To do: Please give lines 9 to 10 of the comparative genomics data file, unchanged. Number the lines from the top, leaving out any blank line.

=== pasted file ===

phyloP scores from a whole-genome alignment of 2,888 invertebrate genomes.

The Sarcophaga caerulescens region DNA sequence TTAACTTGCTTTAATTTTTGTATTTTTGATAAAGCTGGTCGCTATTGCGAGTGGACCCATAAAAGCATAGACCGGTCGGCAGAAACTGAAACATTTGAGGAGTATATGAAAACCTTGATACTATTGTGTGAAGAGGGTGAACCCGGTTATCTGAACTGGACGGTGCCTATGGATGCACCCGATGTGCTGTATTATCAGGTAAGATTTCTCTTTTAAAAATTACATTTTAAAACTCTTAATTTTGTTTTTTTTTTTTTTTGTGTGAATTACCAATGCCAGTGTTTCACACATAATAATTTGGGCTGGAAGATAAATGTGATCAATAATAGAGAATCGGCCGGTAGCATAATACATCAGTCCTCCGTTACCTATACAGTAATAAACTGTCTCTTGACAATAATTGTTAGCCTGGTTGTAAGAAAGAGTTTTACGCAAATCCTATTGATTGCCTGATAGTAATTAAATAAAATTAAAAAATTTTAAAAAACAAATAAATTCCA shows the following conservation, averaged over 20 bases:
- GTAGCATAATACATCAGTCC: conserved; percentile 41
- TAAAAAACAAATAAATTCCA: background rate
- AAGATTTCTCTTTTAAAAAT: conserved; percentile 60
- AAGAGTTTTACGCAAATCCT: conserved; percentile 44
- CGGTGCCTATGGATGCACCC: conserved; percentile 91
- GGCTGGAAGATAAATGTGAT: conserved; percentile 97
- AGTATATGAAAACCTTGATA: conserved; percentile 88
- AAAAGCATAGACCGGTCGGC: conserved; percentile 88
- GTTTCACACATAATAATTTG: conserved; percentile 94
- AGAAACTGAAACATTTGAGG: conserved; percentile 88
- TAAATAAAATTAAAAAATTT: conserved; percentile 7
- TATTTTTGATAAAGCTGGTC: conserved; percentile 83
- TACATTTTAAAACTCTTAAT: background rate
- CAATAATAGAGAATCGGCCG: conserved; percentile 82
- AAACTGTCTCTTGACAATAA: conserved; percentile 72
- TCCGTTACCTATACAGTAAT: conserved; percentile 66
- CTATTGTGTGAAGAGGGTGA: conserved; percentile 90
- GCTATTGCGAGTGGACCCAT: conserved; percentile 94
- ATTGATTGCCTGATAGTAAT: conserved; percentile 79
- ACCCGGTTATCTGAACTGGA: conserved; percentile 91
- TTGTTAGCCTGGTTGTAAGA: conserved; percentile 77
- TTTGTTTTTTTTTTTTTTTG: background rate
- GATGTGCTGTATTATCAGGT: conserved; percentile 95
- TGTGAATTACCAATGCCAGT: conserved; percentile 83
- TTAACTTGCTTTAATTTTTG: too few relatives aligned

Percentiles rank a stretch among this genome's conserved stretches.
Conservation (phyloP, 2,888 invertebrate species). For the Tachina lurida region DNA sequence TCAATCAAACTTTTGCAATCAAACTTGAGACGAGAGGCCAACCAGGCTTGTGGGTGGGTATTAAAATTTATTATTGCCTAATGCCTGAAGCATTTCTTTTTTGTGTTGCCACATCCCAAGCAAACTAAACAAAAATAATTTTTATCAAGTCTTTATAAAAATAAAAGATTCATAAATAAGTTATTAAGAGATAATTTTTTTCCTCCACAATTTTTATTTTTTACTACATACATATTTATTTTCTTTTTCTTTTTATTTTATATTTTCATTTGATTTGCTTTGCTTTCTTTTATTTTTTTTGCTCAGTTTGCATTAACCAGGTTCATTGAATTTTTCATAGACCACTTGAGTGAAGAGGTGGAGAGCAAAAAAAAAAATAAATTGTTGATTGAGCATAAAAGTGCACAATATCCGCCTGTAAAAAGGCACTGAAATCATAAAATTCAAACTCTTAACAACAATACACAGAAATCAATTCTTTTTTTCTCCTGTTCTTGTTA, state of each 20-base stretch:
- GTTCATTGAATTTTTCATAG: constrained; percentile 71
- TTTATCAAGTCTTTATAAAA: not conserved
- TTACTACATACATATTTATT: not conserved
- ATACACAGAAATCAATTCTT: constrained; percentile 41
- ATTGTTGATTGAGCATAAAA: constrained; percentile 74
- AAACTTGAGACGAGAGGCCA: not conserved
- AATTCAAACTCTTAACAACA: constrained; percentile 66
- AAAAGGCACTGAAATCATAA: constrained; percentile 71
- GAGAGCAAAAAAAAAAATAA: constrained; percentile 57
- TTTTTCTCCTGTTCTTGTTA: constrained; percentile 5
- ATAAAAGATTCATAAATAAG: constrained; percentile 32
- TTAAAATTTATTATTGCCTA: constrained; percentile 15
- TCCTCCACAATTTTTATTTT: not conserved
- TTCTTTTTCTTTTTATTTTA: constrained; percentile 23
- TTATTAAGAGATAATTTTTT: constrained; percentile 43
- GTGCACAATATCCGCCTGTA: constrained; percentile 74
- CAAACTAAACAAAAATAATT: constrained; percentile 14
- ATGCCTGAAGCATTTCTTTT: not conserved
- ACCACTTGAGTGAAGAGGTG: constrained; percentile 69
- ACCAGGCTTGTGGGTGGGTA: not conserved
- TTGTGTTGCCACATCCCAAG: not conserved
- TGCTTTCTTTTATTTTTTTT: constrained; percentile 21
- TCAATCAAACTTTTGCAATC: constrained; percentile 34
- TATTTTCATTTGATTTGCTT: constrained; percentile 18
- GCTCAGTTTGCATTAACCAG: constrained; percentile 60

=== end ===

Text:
- AGTATATGAAAACCTTGATA: conserved; percentile 88
- AAAAGCATAGACCGGTCGGC: conserved; percentile 88